Guided Eye

Feb. 1, 2008
Vision-guided robots debur and measure engine parts in multiworkcell operation

Vision-guided robots debur and measure engine parts in multiworkcell operation

Robots are increasingly used in deburring applications—removing the metal chips and flashing common to machined or cast-metal parts—because they can perform operations faster, safer, and with greater repeatability than manual operators. Diesel-engine part manufacturer EMP has pursued factory automation since the 1990s and in recent years created a new production line that combines six automated machining workcells manned by FANUC robots. The workcells are connected by a small fleet of FROG Navigation Systems automated guided vehicles (AGVs). Ten vision systems guide the robots to parts on dunnage trays, while another four vision systems monitor operational effectiveness, gauge parts, and direct work flow—all without barcodes or any form of standard serialization.

EMP LV and M46 machining and cleaning lines are examples of how automation leads to flexibility, savings, and even reuse. These two lines spread among six different workcells manufacture four different parts used in hydraulic pumps in a workspace totaling approximately 80,000 sq ft, according to Gabe Kluka, lead designer for the production line.

Workers loading full trays of raw parts onto incoming conveyors use forklifts because each part weighs about 50 lb. AGVs pick up a tray of parts from one of three conveyors—one serving the LV line and two serving the M46 line—and follow preprogrammed paths to the first machining based workcell. The AGVs roll the tray of parts onto an incoming conveyor. A vision system guides the robotic arm to grasp the part and feeds the automated CNC machines, in turn. Periodically, the robot samples a part in-between machining operations and takes it to a gauging station, where an auto gauge measures the part and feeds back size information to the machine to compensate for tool wear.

After the machining is finished, the robot passes the part to another robot located in a nearby deburring station enclosure. The deburring robot completes approximately ten water-jet cleaning procedures before replacing the finished part on the tray. An AGV collects the full tray and carries it to an outgoing conveyor next to the incoming conveyor on the east side of the shop floor.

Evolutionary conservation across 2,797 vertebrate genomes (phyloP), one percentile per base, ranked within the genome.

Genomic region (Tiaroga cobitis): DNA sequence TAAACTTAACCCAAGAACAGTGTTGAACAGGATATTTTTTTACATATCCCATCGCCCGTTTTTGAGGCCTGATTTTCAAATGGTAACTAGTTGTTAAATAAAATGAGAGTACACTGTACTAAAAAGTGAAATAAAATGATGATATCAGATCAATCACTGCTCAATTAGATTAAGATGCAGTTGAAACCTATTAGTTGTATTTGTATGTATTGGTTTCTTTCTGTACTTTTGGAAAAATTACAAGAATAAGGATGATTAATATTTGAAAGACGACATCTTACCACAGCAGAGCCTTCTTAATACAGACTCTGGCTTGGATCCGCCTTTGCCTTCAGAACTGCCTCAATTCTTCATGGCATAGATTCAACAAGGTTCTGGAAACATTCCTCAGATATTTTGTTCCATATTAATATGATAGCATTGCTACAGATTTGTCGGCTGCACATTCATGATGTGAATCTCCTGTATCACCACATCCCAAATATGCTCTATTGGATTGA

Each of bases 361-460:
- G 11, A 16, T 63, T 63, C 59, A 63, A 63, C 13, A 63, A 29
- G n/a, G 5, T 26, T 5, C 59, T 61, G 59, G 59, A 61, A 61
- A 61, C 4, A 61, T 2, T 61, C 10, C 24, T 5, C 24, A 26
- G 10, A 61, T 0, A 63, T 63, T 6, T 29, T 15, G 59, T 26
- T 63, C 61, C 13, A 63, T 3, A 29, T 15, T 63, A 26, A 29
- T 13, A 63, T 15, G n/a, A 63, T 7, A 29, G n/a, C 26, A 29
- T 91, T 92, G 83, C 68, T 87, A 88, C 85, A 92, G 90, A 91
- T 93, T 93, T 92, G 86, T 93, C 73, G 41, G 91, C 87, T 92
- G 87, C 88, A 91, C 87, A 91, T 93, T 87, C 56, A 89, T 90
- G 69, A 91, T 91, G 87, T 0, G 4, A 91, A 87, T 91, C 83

“The system really saved us a great deal of money and floor space,” Kluka explains. “We could avoid a palletized conveyor system, and the AGV conveyor costs were very low. Right now, the LV line produces one part, but we could change that over and reuse 70% to 80% of the capital equipment. The pallets for the AGVs were inexpensive to manufacture, so the whole thing was a cost savings for us, and it opened up the floor so the operator can walk around without having to do a long hike.”

Layered manufacturing network

An Allen-Bradley Ethernet/IP network connects and controls each of the six workcells, as well as connecting each workcell back to EMP’s front-office enterprise resource planning systems. Operators control each of the six cells through a local Allen-Bradley VersaView HMI computer. The HMI computer also supervises and communicates with FANUC robot controllers, although robot operation can be effected through FANUC iPendants located at each HMI terminal (see Fig. 1).

FIGURE 1. To debur diesel-engine parts, EMP set up a six-workcell machining operation. Allen-Bradley’s HMI computer for each workcell has open slots that can be filled with vision processing boards.
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“Although the workcells communicate across the same network, we run vision separately on each station,” EMP’s Kluka says. “We’re big fans of parallel. We don’t want a single point of failure. Adam Veeser, one of our automation engineers, did an excellent job of making sure our vision systems and control network functioned independently, yet can talk across the shop floor so the operators and business system can monitor the cell effectively.”

The HMI industrial computer also hosts a Euresys Picolo Pro 2 frame grabber, which has the capacity to receive images from up to four 768 × 576-pixel analog cameras. FANUC pairs up the Picolo Pro 2 with the JAI TM-200 analog 768 × 567-pixel CCD camera as one offering within FANUC’s visLOC family of vision systems for robot guidance. The Picolo Pro 2 provides A/D conversion of image data for porting into the HMI’s main memory, where visLOC software takes over.